A: The rankings don’t quite pick up on it but there are kind of two flavours of entrepreneurship programs. One is the specialisation like [UTS’] MBA in Entrepreneurship or the Honours in Entrepreneurship where the entire program is entrepreneurship. The other flavour is that you’ve got entrepreneurship content that adds value to a core degree, this reflects the university-wide imperative to encourage students to develop these entrepreneurial capabilities – It’s one thing to say you can be the world’s best engineer, scientist, computer scientist, lawyer, but you also need to understand the commercial context in which you’re doing your profession. So, the more you’re able to think entrepreneurially, the more you’ll be standing out amongst your direct peers. That layer of thinking entrepreneurially is something that UTS in particular is taking seriously. We don’t want to create entrepreneurs for entrepreneurship sake; we’d like all students to understand that there are a lot of benefits in terms of how you can create value. That will make you a more valuable employee, or will make you a more valuable employer - there are many benefits if you have that value creation mindset.
Q: UTS has climbed to number two in your studies ranking from nine in 2015. What is it about the UTS approach that is reflecting that rise?
A: Part of the growth of UTS, and the rise in rankings, is the sheer numbers we’re seeing. There are a huge number of electives that are directly or indirectly related to entrepreneurship. Similarly, we’ve seen a rise in the programs specifically dedicated to entrepreneurship. The MBAe and the Diploma in Innovation was not picked up in the 2015 rankings, and then there is the brand-new Bachelor of Entrepreneurship (Honours) in addition to all the electives and sub-majors that we’ve created as part of the Faculty of Transdisciplinary Innovation. Interestingly, we have seen a surge in co-curricular options across all Australian universities, including new incubators and accelerators. However, those were largely outside the scope of the study, which focussed more on for-credit options.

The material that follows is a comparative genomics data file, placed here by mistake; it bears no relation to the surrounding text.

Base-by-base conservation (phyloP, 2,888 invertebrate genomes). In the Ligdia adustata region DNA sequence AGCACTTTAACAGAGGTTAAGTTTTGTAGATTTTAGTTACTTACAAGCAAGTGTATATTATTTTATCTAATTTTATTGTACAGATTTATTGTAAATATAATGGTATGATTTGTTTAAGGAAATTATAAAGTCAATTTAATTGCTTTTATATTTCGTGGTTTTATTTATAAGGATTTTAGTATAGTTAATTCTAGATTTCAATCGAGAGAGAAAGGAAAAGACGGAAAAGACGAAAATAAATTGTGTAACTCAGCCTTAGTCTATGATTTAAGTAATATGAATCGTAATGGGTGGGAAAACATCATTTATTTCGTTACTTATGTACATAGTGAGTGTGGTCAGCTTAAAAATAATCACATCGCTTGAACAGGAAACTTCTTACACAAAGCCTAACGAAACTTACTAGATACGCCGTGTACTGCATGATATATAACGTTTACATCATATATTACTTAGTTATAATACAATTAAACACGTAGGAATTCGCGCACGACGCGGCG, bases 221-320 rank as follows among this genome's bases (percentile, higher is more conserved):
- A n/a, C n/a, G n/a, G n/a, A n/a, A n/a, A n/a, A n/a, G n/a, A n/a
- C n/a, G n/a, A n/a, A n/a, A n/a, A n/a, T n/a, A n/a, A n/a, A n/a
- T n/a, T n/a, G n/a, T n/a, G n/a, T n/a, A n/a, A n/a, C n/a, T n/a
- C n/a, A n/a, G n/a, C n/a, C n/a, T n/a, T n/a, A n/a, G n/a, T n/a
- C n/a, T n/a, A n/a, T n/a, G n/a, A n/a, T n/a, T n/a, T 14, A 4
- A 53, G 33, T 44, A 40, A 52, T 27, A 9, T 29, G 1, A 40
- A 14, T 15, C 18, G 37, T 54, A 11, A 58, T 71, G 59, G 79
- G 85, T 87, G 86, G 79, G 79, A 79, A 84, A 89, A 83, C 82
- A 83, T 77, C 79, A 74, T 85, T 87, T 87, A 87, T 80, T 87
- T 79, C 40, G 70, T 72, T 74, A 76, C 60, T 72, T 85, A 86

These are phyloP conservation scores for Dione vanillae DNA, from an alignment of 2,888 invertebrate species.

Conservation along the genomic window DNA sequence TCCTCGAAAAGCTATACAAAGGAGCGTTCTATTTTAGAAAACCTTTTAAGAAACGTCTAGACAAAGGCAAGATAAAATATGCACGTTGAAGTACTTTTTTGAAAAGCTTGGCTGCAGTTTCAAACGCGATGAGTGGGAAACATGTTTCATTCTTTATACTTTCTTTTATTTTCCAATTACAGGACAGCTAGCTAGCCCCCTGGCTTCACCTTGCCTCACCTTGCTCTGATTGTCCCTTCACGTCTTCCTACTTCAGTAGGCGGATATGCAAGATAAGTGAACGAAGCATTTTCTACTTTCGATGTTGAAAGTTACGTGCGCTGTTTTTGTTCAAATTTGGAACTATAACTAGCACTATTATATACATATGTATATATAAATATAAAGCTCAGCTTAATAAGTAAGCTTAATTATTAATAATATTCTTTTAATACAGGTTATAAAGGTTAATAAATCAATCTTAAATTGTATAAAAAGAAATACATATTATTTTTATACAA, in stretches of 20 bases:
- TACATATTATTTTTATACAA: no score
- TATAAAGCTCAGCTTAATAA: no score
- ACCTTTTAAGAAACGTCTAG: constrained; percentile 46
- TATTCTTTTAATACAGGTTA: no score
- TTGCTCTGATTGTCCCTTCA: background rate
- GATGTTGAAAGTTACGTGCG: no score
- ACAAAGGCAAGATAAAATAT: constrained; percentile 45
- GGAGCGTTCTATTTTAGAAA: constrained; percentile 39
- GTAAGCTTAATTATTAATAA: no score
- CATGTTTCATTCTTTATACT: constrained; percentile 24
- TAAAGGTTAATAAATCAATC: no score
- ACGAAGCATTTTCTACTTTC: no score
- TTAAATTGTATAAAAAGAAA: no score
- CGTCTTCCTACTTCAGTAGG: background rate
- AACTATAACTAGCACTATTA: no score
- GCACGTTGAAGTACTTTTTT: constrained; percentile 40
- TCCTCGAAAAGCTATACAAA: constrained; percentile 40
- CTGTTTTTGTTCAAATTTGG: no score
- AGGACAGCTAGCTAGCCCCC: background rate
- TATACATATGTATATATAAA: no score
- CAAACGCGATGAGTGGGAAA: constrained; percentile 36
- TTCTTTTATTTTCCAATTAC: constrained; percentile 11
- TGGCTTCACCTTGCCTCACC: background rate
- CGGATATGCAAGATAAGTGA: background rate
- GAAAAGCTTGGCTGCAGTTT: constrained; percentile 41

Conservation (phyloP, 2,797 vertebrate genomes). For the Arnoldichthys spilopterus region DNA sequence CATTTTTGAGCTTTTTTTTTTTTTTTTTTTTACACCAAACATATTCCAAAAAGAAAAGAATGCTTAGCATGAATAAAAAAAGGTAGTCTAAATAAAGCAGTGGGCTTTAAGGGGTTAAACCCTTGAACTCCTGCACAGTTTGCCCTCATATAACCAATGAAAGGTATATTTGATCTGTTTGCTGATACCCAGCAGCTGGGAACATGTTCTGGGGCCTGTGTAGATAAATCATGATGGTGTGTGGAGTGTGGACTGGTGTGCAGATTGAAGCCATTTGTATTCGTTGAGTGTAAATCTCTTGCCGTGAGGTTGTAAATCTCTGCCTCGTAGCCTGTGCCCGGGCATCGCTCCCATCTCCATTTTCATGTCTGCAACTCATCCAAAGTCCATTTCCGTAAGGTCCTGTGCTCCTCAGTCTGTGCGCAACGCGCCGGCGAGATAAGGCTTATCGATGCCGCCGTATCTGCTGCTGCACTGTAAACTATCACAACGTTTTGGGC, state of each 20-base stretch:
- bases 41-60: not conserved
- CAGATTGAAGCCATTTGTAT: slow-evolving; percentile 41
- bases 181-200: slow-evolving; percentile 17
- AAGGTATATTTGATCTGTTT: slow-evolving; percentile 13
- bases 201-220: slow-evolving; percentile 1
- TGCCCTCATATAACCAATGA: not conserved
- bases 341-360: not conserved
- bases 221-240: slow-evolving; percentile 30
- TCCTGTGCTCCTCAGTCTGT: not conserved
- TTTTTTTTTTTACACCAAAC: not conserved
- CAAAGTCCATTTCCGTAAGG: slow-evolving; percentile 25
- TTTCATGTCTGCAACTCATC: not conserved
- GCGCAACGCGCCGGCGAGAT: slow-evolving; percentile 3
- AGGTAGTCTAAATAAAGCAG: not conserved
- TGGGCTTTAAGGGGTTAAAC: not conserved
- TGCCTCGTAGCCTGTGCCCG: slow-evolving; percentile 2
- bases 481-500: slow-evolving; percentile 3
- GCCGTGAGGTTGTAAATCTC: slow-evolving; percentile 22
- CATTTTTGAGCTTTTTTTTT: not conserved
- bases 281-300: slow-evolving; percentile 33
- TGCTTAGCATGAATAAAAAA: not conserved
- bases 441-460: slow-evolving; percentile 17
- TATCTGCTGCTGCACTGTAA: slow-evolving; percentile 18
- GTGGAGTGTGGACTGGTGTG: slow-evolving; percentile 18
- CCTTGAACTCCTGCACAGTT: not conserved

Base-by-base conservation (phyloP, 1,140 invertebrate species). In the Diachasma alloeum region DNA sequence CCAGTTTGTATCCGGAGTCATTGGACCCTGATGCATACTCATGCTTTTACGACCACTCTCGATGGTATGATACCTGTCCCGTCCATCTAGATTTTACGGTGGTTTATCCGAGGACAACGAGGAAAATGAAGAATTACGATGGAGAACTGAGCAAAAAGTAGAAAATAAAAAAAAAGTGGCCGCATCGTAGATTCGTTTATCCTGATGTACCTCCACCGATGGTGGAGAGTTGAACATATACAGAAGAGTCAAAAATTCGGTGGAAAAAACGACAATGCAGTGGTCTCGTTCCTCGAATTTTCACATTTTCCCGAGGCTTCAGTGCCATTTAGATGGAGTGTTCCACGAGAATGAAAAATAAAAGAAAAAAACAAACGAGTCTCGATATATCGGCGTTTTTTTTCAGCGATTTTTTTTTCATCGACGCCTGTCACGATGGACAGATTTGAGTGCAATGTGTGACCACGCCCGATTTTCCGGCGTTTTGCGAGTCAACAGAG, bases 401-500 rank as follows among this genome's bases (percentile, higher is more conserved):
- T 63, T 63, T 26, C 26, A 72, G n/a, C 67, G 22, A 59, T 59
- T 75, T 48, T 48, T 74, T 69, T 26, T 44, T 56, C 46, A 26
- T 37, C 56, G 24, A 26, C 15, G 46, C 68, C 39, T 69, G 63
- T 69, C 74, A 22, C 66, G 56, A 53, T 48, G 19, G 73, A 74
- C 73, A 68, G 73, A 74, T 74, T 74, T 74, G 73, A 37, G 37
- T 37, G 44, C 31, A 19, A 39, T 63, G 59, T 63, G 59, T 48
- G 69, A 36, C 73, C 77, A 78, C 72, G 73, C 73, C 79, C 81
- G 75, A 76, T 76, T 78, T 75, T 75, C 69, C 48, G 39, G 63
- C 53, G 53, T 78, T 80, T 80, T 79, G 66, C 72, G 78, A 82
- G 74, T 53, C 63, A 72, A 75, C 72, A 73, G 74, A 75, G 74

In that regards, UTS took a slightly different approach with the launch of UTS Startups just over a year ago. At UTS, we acknowledged that we already have incubators and accelerators – dozens of them actually – right here in the city and we should run programs that connect students to the most appropriate one, rather than replicate these initiatives. We have startups in fintech, edtech, foodtech – we can’t service all those verticals and sectors in one university, so instead we can connect students to the most appropriate. That connection outside the university ecosystem is tremendously important.
Q: How would you frame the scalability of this approach with UTS Startups?
A: With UTS Startups, what I’ve seen is the program is unwinding the selective cohort model (the university-based accelerator). If you have an application process where you get 200 students to apply and only take ten students through a very dedicated cohort, then you only reach ten students. That’s not scalable. We need to focus more on the front end of that funnel, and look at where are we going to reach thousands of students through workshops, through events, online modules, etc. to give them that really short exposures to entrepreneurship. That’s how you get scale. We can always guide them towards smaller, very specific cohort opportunities later.